In his inauguration speech, Obama made passing reference to gays. Candidate Obama called the 1996’s Defense of Marriage Act “abhorrent.” In eight months in office he has issued a presidential order to close Guantanamo Bay, pushed through the biggest piece of financial legislation in the history of the country, and forced the country into a debate on whether or not the government should become a health insurance provider. And yet, he has failed to challenge the Defense of Marriage Act and his Defense Department, like Bush’s and Clinton’s, is actively supporting the policy as legitimate American law, despite its having been declared unconstitutional in a number of state circuit courts.
This is the mundane nature of politics, picking a handful of issues worth fighting for from an overflowing bushel. What’s sad is that Obama has not spoken out about any of this. How can anyone of conscience be a leader of a country that so indifferently deprives its citizens of something so fundamental as legal partnership and not even speak about it? It’s not the president’s place to meddle in state laws and amendments, and the Justice Department can’t be expected to issue briefings in direct opposition to American law.
This is an old issue, and it’s one that deserves public reckoning. It’s one we argue over all around the country, in millions of quibbles and drawing room debates. And it’s one that’s not even on the president’s agenda, at this point. It’s a political liability. Just as Clinton advised John Kerry to support gay marriage bans for pick-up in the polls, Obama’s silence is a calculation.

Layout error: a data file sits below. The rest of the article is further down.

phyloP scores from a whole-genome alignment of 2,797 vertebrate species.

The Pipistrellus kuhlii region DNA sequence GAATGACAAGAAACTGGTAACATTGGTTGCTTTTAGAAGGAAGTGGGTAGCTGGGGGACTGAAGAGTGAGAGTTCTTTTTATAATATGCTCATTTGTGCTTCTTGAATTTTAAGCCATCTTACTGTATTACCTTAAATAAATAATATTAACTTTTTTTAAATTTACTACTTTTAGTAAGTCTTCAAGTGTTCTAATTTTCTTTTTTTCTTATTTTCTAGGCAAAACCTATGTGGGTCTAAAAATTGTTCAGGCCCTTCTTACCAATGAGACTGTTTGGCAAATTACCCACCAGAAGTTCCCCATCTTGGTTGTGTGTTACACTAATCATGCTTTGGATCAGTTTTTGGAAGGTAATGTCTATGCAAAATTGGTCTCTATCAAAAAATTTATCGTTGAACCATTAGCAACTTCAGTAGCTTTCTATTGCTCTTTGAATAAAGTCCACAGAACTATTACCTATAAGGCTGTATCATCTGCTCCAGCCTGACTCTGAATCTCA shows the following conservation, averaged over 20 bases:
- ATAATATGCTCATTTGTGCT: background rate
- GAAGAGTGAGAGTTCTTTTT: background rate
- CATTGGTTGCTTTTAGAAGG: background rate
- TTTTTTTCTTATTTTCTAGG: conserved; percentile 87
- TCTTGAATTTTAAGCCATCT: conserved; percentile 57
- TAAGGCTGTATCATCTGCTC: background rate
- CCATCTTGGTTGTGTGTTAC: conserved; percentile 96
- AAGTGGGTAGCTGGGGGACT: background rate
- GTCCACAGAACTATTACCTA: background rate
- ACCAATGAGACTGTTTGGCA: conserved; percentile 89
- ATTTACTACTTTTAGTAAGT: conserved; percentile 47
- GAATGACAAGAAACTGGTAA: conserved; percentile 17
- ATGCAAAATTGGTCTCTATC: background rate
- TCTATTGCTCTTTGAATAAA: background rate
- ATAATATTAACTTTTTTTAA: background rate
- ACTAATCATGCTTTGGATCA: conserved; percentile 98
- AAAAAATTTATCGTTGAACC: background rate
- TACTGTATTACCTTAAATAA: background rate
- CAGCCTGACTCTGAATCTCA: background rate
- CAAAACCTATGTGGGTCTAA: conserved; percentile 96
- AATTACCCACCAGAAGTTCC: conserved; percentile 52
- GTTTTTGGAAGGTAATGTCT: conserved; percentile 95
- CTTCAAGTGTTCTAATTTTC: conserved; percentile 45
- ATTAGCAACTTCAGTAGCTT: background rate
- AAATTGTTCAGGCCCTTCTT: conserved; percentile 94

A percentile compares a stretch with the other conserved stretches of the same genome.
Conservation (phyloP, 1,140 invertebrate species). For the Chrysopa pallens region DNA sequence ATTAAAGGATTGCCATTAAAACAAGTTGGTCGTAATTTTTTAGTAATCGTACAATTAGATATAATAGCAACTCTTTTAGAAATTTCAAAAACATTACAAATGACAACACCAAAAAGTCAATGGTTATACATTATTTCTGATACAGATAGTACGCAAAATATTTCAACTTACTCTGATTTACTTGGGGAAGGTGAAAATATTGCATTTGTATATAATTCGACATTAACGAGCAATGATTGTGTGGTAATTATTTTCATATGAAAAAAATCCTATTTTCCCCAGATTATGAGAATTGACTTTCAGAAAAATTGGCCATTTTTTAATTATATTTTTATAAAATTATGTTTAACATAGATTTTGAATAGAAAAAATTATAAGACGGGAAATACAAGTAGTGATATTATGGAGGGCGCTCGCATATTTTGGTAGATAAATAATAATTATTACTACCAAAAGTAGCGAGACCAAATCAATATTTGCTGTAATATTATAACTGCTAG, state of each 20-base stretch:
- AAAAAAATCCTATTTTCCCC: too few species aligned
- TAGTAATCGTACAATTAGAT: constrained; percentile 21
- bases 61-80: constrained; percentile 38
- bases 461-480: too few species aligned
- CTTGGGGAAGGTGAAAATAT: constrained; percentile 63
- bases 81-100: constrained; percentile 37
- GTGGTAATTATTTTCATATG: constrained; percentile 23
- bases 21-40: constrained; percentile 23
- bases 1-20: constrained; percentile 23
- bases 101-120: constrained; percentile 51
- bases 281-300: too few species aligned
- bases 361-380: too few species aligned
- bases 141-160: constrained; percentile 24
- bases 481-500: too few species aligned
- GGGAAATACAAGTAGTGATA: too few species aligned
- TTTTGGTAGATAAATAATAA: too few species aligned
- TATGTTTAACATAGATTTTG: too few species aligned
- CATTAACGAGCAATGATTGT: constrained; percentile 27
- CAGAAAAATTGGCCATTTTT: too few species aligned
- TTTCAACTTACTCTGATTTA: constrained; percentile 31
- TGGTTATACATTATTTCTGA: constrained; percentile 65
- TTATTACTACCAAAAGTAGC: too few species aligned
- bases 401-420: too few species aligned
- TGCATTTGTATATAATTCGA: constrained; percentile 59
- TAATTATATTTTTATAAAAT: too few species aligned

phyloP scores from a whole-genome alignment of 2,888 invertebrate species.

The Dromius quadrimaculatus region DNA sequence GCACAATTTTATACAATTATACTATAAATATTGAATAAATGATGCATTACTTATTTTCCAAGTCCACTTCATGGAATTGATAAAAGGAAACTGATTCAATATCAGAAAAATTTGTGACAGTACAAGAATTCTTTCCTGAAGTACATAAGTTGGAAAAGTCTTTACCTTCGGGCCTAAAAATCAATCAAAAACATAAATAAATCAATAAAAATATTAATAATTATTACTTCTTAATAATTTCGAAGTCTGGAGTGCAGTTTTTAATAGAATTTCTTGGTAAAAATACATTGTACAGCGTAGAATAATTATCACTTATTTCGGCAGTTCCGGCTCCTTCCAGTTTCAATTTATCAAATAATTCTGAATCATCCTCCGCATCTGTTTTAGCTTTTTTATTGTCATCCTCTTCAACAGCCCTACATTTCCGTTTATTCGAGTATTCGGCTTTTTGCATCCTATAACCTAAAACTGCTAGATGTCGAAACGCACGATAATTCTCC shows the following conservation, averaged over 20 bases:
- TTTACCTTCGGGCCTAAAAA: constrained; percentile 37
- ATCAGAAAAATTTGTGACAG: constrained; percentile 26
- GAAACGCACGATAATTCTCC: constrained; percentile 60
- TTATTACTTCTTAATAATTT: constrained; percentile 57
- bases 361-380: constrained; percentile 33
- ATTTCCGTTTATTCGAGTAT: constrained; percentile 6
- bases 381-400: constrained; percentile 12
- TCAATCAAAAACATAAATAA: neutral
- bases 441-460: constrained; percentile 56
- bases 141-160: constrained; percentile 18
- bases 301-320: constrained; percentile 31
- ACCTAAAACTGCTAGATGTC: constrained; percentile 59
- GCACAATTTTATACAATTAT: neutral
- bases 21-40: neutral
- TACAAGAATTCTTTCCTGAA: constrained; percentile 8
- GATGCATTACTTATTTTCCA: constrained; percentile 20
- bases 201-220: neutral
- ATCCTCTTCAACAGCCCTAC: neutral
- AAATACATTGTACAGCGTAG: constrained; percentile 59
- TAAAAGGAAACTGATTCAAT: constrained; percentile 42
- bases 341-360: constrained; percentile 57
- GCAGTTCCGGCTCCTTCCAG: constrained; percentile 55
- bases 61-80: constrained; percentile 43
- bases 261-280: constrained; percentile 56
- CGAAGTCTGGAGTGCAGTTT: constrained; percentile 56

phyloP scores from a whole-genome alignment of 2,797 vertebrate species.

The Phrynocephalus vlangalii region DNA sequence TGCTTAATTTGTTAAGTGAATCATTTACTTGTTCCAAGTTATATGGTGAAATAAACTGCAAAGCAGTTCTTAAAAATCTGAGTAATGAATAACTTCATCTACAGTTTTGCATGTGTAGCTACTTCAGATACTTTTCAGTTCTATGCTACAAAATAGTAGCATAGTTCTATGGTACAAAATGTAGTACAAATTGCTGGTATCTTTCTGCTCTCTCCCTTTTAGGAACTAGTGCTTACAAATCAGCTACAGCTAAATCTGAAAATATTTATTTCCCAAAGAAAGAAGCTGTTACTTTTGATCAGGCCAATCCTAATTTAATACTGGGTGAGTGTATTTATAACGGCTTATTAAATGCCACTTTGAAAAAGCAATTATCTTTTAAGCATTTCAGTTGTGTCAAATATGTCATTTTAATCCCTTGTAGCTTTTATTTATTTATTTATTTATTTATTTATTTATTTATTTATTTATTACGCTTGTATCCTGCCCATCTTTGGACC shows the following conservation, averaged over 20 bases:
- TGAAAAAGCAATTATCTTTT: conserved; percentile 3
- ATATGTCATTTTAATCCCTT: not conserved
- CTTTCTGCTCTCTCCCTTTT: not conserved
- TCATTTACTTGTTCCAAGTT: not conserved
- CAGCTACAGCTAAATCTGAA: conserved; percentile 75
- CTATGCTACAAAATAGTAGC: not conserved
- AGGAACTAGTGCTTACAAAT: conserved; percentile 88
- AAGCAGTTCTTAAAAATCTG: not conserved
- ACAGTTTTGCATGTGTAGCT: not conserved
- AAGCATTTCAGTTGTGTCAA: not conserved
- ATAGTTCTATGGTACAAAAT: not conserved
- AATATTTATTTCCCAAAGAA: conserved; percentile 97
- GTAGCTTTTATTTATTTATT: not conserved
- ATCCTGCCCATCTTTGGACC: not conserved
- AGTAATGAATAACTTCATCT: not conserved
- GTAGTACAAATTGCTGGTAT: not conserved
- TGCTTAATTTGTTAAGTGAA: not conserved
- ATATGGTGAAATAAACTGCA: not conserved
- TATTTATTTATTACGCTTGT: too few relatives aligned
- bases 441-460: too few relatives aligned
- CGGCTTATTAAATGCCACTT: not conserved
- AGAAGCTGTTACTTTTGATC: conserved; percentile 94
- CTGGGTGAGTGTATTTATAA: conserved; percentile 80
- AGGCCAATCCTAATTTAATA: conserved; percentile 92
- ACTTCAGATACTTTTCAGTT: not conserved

The man who once chastised his own community, in a church no less, for having been unkind to their gay “brothers and sisters” is now absent from the overdue cause of ending government-sponsored discrimination. I voted for Obama, but I remain cynical about his presidency. In his first year, unemployment has gone from six percent to ten percent. He’s made a national debate of a marginal policy about the creation of a government bloc (another one, there are already two) to offer health insurance to less than 5% of the total population.
In truth, I am ashamed of Obama on this. I watched a woman, barely thirty, climb on to the top of a building in the middle of the South, and took another woman as her wife, in a state where she was suborning the law. How can I consider any president who contributes to her position as someone beneath the law, susceptible to cruel separation from her wife in time of death, placing no legal claims in their ability to raise children or build a lifelong financial partnership, a moral and courageous man?
Someone who accepts political credit on one immoral issue so that he can transform them it policy on another, more preferable issue. I’m an uninsured freelance writer. I make $20,000 a year and live in Manhattan. I don’t want health insurance from a country that won’t provide those basic rights to its citizens, so fundamental I wouldn’t have even known they were there until reaching for them in a time of crisis.
During the campaign, candidate Obama said change doesn’t come from Washington, it comes to Washington. On this issue, the proponents of change return to Washington again and again, in show of their readiness and persistence. And the door remains shut in their face.